Medical records of thousands of patients are being shared by NHS England as part of a £2bn pilot project, it has emerged.
The move comes amid concerns about patient privacy in the NHS.
The Department of Health and Social Care (DHSC) says patients can access data for five years, and that the data will be used for quality of care, patient safety, and to deliver new technologies.
The new data is currently only available to patients on a rolling basis, which could change in the future.
But Dr Ian Murray, the DHSC’s chief medical officer, said the move would give patients a “second view” on what has been going on with their health.
The data will also be used to identify trends in care and to help develop new treatments.
NHS England said it was “deeply concerned” about the data sharing.
“The data that is being shared is critical to the delivery of healthcare services in England and to the future success of the NHS and its services,” it said.
“This is the first phase of a trial that will deliver more data and more robust data than we have previously shared with the public.”
Dr Murray said that, if successful, the data would “provide a baseline for the development of new and better technologies and services, as well as a framework for improving patient safety and patient privacy”.
He said that if the data was not shared, it would have to be used “at a later date”.
‘Sharing’ data to the NHS How does NHS England intend to use this data?
Dr Murray told New Scientist that it was designed to be a “first-mover advantage” in helping NHS England improve the quality of its services.
But, he said, “the fact that the NHS is not disclosing this data is not surprising”.
He added: “We know that patients have a right to know what is going on in their care, and we know that when people have a second view they will be more engaged with their care.”
NHS England’s move to share patient data with the DHC comes after the National Audit Office (NAO) released a report earlier this year that warned that patients’ personal data was being used for “political and commercial purposes”.
It warned that NHS England was failing to meet the basic privacy rules, and was “selling their patients’ health information”.
“There is no question that the sharing of patient data in the public interest is the right thing to do,” said Dr Murray.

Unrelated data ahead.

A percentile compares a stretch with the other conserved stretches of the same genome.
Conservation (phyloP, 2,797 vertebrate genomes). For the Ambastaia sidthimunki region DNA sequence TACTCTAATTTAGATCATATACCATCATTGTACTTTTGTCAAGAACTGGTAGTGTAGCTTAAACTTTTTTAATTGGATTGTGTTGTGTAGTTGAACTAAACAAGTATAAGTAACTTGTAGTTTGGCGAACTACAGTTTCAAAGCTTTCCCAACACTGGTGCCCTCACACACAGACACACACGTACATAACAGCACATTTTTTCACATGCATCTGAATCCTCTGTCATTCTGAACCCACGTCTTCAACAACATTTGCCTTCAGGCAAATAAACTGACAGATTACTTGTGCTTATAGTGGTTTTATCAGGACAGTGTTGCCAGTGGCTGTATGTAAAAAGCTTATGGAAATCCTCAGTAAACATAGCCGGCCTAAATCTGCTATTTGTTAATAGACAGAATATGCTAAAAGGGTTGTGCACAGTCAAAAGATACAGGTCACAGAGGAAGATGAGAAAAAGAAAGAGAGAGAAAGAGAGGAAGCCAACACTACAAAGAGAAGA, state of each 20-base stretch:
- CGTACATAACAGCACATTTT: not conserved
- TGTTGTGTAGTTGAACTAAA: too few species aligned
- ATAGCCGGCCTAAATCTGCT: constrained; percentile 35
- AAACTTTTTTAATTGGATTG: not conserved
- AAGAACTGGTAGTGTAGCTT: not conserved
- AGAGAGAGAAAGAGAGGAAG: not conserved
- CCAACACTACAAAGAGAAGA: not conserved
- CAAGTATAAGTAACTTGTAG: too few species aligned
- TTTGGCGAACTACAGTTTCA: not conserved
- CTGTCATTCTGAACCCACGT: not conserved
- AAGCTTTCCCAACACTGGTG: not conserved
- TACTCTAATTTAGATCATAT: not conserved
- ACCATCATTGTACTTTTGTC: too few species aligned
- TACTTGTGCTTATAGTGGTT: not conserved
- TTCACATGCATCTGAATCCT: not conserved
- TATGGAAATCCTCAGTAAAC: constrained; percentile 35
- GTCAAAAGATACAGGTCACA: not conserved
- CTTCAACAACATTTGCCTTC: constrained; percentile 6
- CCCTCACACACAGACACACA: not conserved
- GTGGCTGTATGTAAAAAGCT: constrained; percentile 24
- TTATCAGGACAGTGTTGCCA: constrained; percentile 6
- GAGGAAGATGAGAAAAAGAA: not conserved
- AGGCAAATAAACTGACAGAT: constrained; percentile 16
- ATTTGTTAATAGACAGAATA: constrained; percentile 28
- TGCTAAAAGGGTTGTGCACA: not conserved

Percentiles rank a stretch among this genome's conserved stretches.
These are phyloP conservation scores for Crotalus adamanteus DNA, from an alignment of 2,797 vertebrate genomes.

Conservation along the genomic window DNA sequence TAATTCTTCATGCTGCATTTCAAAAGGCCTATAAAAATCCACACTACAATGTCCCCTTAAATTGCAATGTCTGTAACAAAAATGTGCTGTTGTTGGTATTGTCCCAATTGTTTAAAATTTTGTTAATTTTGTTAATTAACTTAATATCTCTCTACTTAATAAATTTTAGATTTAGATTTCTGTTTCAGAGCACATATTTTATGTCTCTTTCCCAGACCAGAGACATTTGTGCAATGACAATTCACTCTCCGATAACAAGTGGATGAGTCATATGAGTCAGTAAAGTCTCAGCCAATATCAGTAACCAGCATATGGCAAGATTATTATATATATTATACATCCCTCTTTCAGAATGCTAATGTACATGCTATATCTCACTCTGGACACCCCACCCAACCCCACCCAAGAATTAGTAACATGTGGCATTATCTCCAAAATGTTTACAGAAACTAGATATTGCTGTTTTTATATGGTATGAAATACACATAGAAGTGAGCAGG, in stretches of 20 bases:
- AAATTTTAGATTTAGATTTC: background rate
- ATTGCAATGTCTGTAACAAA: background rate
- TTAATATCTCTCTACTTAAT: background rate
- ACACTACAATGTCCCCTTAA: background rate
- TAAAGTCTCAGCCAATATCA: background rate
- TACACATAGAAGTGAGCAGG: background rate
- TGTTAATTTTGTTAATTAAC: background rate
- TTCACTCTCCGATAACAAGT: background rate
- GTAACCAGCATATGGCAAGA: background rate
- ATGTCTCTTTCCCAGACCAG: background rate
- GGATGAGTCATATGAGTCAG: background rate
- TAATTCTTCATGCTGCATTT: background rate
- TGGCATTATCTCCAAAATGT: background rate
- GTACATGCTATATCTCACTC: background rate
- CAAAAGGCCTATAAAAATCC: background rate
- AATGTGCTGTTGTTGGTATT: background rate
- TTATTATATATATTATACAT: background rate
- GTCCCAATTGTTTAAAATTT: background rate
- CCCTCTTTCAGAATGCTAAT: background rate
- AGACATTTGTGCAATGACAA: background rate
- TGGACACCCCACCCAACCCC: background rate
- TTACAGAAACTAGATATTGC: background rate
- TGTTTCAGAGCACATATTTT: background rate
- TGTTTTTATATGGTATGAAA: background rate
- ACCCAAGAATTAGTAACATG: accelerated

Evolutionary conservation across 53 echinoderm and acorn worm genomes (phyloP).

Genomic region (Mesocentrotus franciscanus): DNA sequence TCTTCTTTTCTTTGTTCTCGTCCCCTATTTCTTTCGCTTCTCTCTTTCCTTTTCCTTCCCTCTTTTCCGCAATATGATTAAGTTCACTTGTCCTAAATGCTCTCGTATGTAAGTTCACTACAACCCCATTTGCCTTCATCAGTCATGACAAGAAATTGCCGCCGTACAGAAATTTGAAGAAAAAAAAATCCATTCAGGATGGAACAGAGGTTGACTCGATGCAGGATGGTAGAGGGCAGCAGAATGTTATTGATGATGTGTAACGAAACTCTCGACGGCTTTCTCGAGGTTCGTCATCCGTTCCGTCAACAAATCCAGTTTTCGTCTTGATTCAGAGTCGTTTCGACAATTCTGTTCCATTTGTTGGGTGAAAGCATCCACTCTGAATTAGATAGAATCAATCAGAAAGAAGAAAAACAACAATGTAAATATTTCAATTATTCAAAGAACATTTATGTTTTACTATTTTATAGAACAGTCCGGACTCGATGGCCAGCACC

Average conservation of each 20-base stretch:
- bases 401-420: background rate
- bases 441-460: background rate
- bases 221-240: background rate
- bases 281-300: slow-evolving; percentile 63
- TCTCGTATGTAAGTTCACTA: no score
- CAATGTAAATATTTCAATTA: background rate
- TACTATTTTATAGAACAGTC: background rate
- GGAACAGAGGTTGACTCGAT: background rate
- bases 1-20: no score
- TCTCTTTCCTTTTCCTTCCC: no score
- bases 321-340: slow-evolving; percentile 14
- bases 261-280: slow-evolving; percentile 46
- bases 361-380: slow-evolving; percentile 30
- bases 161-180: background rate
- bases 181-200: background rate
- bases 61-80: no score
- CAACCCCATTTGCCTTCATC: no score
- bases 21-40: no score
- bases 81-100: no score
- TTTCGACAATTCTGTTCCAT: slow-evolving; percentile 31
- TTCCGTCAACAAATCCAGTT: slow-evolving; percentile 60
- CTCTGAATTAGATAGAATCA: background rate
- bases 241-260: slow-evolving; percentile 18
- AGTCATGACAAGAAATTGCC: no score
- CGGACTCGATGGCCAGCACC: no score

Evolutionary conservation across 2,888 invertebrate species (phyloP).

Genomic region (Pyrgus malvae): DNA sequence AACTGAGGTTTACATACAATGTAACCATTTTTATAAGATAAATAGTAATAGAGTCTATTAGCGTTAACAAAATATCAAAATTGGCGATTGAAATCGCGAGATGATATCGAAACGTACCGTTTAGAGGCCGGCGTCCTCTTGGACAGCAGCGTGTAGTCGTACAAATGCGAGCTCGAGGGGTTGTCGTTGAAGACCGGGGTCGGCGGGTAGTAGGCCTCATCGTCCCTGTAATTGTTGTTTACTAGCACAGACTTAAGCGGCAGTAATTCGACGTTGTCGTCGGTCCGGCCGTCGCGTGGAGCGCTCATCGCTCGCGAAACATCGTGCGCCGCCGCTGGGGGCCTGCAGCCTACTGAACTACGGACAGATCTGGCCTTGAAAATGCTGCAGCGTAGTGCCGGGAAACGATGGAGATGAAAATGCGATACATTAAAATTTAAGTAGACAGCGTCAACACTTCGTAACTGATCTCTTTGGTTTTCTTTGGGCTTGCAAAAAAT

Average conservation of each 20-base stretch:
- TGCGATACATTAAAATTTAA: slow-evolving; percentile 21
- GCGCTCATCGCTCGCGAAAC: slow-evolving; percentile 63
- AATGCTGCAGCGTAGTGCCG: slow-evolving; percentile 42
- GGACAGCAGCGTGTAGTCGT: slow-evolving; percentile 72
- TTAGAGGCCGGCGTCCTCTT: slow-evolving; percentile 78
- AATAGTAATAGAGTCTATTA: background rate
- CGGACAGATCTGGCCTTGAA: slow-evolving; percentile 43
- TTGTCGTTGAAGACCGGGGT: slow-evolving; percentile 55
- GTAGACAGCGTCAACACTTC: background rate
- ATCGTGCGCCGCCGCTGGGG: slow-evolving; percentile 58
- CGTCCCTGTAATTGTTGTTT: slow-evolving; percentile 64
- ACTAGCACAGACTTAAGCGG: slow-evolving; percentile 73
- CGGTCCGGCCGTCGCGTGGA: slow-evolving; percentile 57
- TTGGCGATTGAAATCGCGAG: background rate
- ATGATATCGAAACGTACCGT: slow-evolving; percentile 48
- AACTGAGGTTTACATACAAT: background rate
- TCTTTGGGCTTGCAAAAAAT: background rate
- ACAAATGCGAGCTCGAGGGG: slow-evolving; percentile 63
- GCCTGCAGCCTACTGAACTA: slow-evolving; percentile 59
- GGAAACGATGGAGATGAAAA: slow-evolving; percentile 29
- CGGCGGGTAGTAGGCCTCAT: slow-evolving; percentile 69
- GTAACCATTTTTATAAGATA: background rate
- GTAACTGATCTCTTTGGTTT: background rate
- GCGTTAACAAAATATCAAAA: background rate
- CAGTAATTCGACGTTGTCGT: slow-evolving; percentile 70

Patients have a vital role to play in providing NHS services, and their data must be treated with respect.” “
We must also be clear that NHS services need to be as transparent as possible.
Patients have a vital role to play in providing NHS services, and their data must be treated with respect.”
But Dr Murray, who is a member of the Public Accounts Committee, said there was a “huge gap” between the public’s expectations about privacy and what was happening in practice.
He said: “I think that we should be asking, ‘What is this data for?’ and not be doing this in secret.”
There are clear safeguards in place that will ensure that this data isn’t used to harass or discriminate.
“When it comes to personal data that we share with the NHS, there is an obligation to treat it with the same level of dignity as patients’ data,” he added.
How is the data being shared?
NHS England is the UK’s largest NHS provider and provides more than 1,300 GP surgeries, mental health services, diabetes care, asthma care, trauma care, cancer care, primary care, hospice care, occupational health, maternity care and social care.
It has 4,000 doctors and other medical professionals.
How does it keep the data safe?
The data is protected in two ways.
The first is through a “security protocol” set out in the Medical Data Protection Act.
This means that the provider has to “assure the confidentiality and integrity of the data”, according to the DHCC.
It also ensures that “no patient data is accessible or disclosed without the consent of the patient”.
In other words, patients will not be able to access the data unless they give their consent.
The second method of protection is through “an administrative safeguard” which prevents “a person from obtaining, using, storing, disseminating or otherwise using any data in any way whatsoever”, according the DHCT.
This ensures that the information can only be used as needed and will be shared only with NHS England and its staff.
What is the NHS’s role in this?
The DHSC is responsible for managing the data.
It says it is “not a third party” to the information, and “the information and data are not subject to any of the UK or European laws”.
The DHCT says it has an “agreed code of practice” that protects the information.
It is also responsible for ensuring that the DHCO (health care professionals organisation) and the DHHS (health and social services) “take all reasonable steps to ensure that the appropriate safeguards and